Indoor Plants - Watering

Prepared by Debbie Shaughnessy, HGIC Horticulture Specialist, and Al Pertuit, Extension Floriculture Specialist, Clemson University. (New 09/99.)

HGIC 1459

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The main cause of death of potted plants is over-watering. Roots need both water and oxygen, and when surrounded by water, they cannot take up oxygen. These roots may rot and eventually the whole plant may die. The symptoms of over-watering and underwatering are similar. Both lead to poor root health, root decline and possibly death of the plant.

A common question from gardeners is "How often should I water my plants?" There is no pat answer to this question. The amount and frequency of watering depends on many factors, such as the plant species, its growth stage, its location, the type and size of its pot, soil mix characteristics and variable weather conditions.

There is a wide range of watering requirements for different species of plants. Plants with large or very thin leaves and those with fine surface roots usually require more frequent watering than succulent plants with fleshy leaves and stems that are able to store water. Some plants thrive under moist conditions while other plants grow well when kept drier.

Plants may slow in growth after a flush of new growth or a heavy flowering. During these periods and while it is dormant, a plant will need less water.

Water evaporates rapidly from the sides of a porous clay pot, which requires more frequent watering than nonporous, glazed or plastic pots. A large plant in a small pot needs water more often than a small plant in a large pot.

Different soil mixes require different watering schedules. Heavy, fine-textured potting media and those that contain a lot of peat moss hold more moisture than loose, porous mixtures of bark, sand and perlite.

A plant in a warm, dry, sunny location needs more frequent watering than one in a cool, low-light environment.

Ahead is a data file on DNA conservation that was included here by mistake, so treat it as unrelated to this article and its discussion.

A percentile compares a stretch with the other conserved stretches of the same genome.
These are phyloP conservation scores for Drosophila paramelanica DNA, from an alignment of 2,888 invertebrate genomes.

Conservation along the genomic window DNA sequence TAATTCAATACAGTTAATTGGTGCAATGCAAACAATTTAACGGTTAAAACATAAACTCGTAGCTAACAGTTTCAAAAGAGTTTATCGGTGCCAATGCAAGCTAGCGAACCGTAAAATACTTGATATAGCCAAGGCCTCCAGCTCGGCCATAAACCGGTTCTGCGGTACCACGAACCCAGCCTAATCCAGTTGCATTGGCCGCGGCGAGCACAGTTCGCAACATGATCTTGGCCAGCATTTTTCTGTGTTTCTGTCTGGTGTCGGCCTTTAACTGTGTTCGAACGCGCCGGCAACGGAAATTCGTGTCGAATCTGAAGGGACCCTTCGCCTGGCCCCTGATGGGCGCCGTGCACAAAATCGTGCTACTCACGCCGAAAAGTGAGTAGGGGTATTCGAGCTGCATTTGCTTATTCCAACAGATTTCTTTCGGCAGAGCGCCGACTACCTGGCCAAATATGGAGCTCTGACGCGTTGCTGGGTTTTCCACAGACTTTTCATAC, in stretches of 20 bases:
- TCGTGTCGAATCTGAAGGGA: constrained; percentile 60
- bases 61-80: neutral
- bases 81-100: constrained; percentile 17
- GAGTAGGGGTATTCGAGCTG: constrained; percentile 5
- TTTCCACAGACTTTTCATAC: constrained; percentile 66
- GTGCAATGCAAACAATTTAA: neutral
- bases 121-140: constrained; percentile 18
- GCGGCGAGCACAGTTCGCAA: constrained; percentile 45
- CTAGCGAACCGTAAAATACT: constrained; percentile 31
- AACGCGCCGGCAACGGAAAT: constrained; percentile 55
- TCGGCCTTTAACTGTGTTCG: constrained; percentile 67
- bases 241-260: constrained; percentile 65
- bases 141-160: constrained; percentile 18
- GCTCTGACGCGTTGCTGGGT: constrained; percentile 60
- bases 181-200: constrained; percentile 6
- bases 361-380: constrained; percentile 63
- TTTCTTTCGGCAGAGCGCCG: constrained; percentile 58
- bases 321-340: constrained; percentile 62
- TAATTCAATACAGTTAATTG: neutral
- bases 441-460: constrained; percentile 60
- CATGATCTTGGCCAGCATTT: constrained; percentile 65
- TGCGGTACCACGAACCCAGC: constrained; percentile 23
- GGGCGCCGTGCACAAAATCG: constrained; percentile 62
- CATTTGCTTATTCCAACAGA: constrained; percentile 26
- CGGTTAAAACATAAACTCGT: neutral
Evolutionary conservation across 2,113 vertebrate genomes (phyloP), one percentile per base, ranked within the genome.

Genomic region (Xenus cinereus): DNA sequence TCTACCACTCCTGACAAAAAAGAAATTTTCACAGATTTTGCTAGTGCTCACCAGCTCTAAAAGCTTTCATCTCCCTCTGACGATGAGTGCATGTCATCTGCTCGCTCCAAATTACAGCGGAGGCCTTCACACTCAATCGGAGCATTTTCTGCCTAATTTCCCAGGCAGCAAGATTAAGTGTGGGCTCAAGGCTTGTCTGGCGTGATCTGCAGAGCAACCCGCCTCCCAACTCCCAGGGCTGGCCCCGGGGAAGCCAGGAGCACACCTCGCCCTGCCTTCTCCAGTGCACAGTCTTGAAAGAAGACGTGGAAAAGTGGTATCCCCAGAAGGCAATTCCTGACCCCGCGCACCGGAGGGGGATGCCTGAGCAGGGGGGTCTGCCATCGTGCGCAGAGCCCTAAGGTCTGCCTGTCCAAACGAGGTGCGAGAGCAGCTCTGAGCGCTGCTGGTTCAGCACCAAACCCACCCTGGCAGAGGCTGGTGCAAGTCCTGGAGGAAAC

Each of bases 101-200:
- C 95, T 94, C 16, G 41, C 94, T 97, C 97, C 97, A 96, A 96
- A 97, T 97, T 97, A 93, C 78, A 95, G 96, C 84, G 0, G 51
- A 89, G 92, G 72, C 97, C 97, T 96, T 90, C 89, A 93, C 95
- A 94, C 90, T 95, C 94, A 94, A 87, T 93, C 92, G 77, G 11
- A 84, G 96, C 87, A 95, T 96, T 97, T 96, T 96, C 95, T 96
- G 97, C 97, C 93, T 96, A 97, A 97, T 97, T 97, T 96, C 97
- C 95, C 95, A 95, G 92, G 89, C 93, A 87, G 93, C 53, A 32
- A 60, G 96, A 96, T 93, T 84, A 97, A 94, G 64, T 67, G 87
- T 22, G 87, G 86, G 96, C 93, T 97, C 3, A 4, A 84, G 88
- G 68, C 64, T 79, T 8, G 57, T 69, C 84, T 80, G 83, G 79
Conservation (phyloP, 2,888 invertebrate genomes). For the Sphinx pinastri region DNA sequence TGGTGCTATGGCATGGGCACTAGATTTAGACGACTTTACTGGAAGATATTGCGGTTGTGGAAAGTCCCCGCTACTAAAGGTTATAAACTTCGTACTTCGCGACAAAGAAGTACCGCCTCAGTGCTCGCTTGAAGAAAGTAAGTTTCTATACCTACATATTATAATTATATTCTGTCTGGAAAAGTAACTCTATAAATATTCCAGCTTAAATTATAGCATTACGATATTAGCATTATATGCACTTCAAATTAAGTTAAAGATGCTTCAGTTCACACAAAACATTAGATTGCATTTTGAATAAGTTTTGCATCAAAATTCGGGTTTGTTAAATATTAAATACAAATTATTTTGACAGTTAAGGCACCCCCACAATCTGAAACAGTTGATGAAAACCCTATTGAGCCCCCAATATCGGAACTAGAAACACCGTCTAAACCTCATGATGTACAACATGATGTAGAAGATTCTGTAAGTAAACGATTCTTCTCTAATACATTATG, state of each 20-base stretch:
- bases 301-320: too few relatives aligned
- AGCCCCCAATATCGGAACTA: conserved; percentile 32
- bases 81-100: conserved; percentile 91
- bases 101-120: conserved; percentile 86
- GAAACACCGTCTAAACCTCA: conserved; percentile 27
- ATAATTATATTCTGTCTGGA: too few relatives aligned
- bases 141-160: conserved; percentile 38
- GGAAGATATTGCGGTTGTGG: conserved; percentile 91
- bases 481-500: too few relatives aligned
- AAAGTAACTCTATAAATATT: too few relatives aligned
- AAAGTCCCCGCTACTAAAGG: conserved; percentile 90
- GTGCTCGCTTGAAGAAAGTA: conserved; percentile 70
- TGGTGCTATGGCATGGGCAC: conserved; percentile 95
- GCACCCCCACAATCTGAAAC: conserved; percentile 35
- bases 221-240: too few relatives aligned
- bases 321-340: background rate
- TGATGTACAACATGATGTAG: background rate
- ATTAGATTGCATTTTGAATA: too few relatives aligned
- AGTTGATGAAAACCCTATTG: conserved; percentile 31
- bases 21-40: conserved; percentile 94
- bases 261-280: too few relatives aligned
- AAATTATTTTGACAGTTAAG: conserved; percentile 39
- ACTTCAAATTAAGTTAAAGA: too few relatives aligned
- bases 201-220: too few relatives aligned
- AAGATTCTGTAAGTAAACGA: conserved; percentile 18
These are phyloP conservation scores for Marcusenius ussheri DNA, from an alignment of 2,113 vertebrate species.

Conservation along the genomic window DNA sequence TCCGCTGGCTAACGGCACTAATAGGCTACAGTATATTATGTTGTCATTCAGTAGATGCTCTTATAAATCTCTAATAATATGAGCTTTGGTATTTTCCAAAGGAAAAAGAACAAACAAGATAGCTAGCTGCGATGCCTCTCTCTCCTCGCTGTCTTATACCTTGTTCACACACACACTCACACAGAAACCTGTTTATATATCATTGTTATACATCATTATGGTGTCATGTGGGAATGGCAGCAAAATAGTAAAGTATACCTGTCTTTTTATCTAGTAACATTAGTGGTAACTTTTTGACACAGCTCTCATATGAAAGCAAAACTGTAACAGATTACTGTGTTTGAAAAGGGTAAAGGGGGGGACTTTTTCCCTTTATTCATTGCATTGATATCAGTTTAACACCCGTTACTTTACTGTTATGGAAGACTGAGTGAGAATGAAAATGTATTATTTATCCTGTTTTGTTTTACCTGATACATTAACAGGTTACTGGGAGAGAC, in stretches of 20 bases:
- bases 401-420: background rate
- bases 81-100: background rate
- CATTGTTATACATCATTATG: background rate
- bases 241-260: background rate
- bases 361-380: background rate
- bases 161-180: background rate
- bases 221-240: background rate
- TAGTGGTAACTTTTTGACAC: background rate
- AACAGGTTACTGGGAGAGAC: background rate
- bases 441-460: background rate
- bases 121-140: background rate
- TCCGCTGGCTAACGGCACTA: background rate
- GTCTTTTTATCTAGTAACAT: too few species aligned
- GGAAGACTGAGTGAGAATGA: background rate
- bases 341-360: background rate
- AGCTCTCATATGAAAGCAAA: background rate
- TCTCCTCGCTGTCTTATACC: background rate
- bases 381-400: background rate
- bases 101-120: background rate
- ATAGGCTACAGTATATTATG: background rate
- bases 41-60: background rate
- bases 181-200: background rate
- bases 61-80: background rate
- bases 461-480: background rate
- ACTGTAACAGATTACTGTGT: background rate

The rule-of-thumb is to water when necessary. The following methods may be used to determine when to water:

  • Touch the soil - The most accurate gauge is to water when the potting mixture feels dry to the touch. Stick your finger into the mix up to the first joint; if it is dry at your fingertip it needs water.
  • Tap the pot - When the potting mix in a clay pot begins to dry, it shrinks away from the sides of the pot. Rap the side of the pot with the knuckles or a stick. If the sound is dull, the soil is moist; if the sound is hollow, water is needed.
  • Estimate weight - As potting mixtures become dry, a definite loss in weight can be observed.
  • Judge soil color - Potting mixtures will change from a dark to lighter color as they dry.

There are a number of watering meters available to measure moisture in the soil, indicating whether water is needed. These products vary widely in accuracy. The readings can be influenced by factors other than soil moisture content. Fertilizer and soil type can affect the reading.

When watering is required, water thoroughly. Apply water until it runs out of the bottom of the pot. This washes out the excess salts, and it guarantees that the bottom two-thirds of the pot, which contains most of the roots, receives sufficient water. Don't let the pot sit in the water that runs out. Empty the saucer.

Do not allow the soil to become excessively dry. If the salt level in the container is high, root damage may occur. If soil does become very dry and hard to rewet, use the double watering method. Water once and then again half an hour later; or place the pot in a sink or a bucket of water. Remove the pot when the soil surface is moist. Allow the pot to drain completely. If peat is allowed to dry completely, not only is it difficult to rewet, it also will not hold as much water as it could hold before it dried.

Do not water with hot or cold water. The water temperature should be between 62 and 72 °F. Do not water plants with softened water because sodium and chloride will also be added to the soil mix, possibly causing plant damage.

Although wilting is often an indication of the need to water, it is not always so. Any injury to the root system decreases a plant's ability to take up water, including root rot, which is caused by too much water. This inability to take up water will cause wilting, and under these conditions, watering may make the problem worse.

Excerpted from the South Carolina Master Gardener Training Manual, EC 678.

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